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  1. eurotrash

    Cleaning House. More 02 Parts.

    Is that a full set of rings? I am tentative on those, pending more info..
  2. What's the story on the VAC prepped heads? Know anyone who has used them?
  3. I don't have a dampner for the s14, so I am not sure which is the best route in my situation considering the asking price for even a crappy used one. Plus its got a shit ton of useless pulleys I would be inclined to cut off in a band saw. That being said, cutting the snout is not uncommon in this build.
  4. @Preyupy Interestingly, I decoded that build sheet from Germany. 1. It says that they used an M3 head gasket, and added cooling passages to the head. I asked and he said that he indeed had the head drilled for the cooling holes between the bores. As well as filled the s14 hole at the back of the block with aluminum. 2. I also found that the sheet says that they "drilled the the oil gallery to 2mm"..? I asked, and that was just for more oiling. 3. They also decked the block 3.4mm. I asked, and that was so it would work with the s38 pistons with stock 144mm s14 rods and a 1mm deck height. 4. 121 head was used, I asked. For an off the shelf build, it sounds like: 2.3-2.4L to keep the bore size in the s14 block down. 1.8mm (MLS..?) head gasket for 1mm deck height (guesstimate for now) 1.8 head with mild work including big valves 292 (maybe 300) cam 46mm rods/m10 coated bearings 10.5:1 CR custom pistons, just add dome shape for head of choice. s14 oil pump with m10 pickup 8.5" intake runners tuned for 2.4L, 292 cam and max torque at 6000. Cut the crank snout to accept the m10 crank pulley M10 timing cover Block the coolant passage in the block Drill head for s14 water passages between the bores.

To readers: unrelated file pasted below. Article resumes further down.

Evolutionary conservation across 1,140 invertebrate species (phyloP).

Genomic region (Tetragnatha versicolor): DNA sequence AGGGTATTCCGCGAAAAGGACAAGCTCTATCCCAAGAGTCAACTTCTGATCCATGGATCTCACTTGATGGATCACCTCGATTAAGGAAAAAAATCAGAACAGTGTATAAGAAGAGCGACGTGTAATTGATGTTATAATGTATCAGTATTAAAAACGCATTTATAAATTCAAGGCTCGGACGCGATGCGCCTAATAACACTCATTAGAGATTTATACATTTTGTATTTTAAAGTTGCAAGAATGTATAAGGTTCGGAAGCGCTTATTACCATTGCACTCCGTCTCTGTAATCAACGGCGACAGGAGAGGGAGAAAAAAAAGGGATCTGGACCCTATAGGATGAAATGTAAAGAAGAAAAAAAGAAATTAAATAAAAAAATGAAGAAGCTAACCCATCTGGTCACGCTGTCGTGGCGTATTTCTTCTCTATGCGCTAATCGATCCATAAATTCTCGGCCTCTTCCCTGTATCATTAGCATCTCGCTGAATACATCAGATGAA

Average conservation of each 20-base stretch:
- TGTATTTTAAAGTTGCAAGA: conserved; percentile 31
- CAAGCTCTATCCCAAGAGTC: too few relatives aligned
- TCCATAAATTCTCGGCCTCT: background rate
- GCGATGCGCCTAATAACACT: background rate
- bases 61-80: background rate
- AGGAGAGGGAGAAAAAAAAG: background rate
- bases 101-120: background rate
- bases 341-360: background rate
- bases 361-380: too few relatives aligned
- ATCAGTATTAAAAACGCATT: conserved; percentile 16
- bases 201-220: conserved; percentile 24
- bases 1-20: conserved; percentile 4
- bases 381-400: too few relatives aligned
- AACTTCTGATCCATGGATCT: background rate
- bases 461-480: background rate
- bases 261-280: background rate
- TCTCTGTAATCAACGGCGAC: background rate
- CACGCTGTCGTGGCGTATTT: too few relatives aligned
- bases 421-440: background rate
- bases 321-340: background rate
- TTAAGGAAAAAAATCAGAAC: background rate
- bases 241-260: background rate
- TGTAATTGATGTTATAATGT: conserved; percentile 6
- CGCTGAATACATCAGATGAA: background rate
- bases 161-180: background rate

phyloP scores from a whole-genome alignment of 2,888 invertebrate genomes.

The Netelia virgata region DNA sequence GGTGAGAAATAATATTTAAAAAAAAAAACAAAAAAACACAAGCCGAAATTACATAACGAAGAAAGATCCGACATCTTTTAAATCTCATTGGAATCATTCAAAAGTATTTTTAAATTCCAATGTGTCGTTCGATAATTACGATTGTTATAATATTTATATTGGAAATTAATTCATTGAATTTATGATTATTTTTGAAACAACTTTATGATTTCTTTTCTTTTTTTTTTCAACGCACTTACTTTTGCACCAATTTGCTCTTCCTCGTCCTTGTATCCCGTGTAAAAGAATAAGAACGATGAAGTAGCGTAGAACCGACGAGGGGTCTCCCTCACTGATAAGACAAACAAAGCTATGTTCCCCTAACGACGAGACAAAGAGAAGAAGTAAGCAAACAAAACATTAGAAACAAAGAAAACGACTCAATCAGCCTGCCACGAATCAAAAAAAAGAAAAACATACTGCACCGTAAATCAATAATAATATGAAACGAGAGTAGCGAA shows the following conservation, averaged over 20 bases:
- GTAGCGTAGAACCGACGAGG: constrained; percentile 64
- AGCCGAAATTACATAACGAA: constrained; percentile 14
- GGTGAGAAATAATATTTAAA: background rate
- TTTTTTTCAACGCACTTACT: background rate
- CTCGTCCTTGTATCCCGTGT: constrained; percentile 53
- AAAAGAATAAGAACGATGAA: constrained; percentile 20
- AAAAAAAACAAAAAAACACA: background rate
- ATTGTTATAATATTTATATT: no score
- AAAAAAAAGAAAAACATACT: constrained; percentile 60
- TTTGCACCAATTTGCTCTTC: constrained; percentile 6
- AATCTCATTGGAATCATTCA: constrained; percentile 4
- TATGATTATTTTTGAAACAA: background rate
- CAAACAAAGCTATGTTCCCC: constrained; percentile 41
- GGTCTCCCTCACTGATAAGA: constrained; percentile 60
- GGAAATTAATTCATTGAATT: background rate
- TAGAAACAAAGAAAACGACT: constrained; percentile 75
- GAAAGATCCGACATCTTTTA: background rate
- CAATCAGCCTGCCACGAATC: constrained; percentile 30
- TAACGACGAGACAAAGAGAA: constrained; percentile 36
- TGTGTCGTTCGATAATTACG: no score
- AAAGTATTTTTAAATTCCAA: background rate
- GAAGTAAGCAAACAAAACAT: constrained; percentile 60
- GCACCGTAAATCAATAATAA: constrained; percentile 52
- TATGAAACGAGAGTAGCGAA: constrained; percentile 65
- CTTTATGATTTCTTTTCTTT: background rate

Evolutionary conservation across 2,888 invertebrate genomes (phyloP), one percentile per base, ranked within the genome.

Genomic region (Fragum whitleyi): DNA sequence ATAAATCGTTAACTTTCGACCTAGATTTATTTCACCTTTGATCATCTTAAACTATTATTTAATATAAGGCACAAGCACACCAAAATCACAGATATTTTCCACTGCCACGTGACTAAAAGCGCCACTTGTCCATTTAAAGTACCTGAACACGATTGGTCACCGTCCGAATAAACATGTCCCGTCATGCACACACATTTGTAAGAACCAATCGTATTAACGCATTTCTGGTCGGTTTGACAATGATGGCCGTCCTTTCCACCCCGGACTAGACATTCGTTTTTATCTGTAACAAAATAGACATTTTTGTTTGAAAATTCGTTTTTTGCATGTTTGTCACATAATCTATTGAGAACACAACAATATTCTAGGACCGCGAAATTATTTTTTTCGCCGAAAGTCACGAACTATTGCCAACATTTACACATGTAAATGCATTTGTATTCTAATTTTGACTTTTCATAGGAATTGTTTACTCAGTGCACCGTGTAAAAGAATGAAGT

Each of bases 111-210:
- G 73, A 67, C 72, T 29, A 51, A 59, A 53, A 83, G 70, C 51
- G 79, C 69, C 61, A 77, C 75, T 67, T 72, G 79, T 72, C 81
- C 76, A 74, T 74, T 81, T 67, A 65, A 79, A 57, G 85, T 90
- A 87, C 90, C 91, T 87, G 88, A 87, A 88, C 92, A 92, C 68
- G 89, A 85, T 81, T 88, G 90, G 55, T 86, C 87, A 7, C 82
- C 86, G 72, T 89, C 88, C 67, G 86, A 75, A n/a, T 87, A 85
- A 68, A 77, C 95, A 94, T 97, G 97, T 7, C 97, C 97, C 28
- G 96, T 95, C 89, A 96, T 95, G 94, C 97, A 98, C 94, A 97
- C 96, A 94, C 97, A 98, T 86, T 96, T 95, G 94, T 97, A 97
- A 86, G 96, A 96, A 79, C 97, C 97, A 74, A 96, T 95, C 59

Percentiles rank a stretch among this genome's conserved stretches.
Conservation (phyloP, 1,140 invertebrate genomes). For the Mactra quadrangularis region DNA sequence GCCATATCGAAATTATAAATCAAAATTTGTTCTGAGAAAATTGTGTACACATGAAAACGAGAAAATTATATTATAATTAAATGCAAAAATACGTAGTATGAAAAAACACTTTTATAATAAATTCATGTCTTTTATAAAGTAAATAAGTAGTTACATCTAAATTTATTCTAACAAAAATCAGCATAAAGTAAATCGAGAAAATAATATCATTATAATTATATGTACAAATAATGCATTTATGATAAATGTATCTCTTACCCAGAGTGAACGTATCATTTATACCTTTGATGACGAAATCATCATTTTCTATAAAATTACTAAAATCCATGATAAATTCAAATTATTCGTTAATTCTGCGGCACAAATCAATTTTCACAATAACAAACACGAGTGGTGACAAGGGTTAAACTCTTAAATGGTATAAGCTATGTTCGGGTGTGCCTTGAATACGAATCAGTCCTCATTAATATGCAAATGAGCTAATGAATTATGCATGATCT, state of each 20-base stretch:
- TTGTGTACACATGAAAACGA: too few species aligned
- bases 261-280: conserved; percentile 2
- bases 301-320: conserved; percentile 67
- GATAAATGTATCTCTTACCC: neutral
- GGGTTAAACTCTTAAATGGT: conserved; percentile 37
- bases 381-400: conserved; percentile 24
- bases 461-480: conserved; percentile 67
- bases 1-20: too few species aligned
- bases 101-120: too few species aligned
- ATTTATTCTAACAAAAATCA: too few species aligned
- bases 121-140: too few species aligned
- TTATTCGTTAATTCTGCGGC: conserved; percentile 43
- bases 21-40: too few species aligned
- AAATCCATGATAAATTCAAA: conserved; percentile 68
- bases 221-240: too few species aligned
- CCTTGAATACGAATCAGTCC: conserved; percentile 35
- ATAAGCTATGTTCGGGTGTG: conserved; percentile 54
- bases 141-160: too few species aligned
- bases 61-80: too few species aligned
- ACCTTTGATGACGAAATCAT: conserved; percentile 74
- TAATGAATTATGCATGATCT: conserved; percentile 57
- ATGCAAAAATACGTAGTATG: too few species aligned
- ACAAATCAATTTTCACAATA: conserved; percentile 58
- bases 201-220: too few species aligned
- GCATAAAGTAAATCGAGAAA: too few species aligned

5. So, @Preyupy, have you ever chased torque vs. HP, for a quick street car? (Not that those numbers are bad.. but those kind of revs are why I sold the s14 top end off to begin with. Well, that, and I wanted a period look as the finished product.) I currently have, and am planning for 45mm carbs, but have been pricing/specing out the Jenvey Heritage TBs and EFI bit for later improvements. I had the e30 and early e21 m10 intakes as well, but sold them off when I decided to stay with carbs.
  6. 121 head and 635 CSI pistons..which are installed at 1mm over the deck due to a 3.4mm cut to the deck.. I was going to go with either a 1.8 or e12 head and custom pistons with 10.5 CR.. hm.
  7. @AceAndrew Ok, I found the man in question. Walter Thomas.. Here is is response to my questions. But I am waiting to hear if the numbers were at the wheels. Hi Jason, my old engine was a 2,3L S14 combo. 206PS and 230 Nm. The actuell engine is a 2,5L S14 combo with 225PS and 255 Nm. The 2,3L had a 304° SCHRICK and 45er WEBER. The 2,5L has a 336/328 SCHRICK and 48er WEBER. I miss my old engine very often. It was the right engine for me. The 2,5L is too rought!! Endless power abouve 4500 rpm.But under 4500 rpm no culture! I sold it last month and in the winter time I built a new engine. It will be a 2,0L with 304° or 300° and 45er WEBER. The 2,3L was the best!!! Sorry for my bad english, I hope you understand what I mean! EDIT: that was crank power numbers, and when asked if it was worth the expense.. ... and YES it is worth!